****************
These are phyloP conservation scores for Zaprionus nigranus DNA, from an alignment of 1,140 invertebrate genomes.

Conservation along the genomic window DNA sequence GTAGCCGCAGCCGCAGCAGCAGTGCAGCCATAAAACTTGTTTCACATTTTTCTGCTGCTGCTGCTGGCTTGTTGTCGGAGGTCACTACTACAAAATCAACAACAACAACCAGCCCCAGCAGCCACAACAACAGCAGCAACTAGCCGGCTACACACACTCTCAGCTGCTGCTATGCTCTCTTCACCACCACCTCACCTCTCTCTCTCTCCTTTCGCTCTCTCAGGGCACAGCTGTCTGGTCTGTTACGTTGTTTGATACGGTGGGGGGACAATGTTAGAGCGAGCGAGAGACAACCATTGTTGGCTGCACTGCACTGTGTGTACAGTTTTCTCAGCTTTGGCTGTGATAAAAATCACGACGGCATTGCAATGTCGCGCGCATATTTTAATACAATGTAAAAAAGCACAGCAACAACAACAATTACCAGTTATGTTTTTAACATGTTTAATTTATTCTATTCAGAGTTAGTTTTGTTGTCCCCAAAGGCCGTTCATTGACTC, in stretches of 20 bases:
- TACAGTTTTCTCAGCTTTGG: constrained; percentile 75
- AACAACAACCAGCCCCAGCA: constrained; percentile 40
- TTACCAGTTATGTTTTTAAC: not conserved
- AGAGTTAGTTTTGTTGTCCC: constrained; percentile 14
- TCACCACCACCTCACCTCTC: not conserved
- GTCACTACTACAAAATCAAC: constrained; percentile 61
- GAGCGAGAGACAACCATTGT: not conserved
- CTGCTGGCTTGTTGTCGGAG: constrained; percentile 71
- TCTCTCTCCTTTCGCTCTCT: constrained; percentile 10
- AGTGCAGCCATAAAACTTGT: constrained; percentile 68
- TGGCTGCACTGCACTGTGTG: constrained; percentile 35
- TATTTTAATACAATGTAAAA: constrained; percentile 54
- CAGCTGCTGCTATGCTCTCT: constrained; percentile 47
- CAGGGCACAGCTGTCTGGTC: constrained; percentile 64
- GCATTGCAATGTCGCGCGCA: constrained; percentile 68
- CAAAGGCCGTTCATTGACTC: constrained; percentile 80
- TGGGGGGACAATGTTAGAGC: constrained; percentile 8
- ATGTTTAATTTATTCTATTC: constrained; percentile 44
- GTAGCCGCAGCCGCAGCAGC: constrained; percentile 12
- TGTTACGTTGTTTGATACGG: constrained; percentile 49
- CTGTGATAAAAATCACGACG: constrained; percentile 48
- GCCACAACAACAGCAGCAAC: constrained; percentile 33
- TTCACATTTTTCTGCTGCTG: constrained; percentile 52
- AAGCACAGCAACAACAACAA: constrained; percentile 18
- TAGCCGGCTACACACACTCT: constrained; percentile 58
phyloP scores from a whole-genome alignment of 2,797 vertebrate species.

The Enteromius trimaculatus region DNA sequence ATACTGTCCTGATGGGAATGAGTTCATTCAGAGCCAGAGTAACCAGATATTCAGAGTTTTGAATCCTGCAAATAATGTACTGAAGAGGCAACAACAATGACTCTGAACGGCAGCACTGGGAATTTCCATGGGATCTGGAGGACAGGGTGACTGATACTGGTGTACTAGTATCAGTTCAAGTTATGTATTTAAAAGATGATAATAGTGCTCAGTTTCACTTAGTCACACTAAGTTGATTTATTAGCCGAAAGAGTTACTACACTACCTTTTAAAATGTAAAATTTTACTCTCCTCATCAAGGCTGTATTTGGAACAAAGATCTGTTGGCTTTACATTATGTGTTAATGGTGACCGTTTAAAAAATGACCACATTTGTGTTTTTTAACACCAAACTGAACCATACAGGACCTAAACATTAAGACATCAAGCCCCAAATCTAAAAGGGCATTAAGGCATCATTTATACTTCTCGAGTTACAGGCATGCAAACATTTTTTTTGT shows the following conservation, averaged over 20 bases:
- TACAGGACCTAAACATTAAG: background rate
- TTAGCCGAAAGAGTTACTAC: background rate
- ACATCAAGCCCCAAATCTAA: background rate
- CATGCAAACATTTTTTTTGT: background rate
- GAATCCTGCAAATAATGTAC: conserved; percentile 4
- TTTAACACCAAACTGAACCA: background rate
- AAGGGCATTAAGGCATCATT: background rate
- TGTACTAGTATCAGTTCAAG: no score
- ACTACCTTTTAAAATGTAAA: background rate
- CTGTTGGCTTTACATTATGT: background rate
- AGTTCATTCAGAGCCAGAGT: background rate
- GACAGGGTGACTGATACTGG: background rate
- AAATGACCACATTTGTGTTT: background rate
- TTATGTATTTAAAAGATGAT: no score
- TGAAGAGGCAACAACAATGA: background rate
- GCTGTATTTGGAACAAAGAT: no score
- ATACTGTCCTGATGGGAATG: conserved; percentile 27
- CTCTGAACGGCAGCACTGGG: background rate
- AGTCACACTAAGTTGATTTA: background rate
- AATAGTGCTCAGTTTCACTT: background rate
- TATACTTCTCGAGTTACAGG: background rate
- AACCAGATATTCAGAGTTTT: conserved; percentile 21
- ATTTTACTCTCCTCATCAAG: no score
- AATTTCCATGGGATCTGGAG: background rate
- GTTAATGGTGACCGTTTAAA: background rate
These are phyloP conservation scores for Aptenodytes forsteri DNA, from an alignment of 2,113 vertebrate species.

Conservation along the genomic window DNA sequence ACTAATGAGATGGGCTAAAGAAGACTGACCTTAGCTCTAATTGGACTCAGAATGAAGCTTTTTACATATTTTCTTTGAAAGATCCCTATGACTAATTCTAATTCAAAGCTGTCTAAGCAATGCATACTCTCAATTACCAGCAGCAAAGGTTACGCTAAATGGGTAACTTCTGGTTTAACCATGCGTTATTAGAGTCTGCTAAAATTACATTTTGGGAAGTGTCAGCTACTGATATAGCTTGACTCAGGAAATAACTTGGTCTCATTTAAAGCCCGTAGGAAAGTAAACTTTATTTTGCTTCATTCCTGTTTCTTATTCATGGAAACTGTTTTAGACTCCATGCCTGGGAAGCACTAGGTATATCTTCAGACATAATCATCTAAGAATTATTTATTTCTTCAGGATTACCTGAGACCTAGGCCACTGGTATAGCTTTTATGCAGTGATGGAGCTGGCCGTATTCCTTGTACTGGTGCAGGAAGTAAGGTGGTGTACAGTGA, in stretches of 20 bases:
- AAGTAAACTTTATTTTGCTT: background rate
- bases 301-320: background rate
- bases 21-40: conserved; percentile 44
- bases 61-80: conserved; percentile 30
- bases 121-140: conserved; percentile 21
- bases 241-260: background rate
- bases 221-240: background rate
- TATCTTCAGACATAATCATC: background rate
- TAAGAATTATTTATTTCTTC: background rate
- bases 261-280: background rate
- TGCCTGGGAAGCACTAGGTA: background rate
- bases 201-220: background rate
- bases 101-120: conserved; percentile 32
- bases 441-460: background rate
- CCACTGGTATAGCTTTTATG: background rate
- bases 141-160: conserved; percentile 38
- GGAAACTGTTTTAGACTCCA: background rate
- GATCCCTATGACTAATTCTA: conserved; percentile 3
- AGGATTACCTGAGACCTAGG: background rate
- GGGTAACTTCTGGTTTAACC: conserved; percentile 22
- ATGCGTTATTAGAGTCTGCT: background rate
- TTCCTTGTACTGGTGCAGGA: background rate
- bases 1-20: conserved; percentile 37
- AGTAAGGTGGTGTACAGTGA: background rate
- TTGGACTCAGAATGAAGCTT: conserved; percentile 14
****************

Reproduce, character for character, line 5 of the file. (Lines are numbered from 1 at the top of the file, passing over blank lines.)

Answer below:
- TTACCAGTTATGTTTTTAAC: not conserved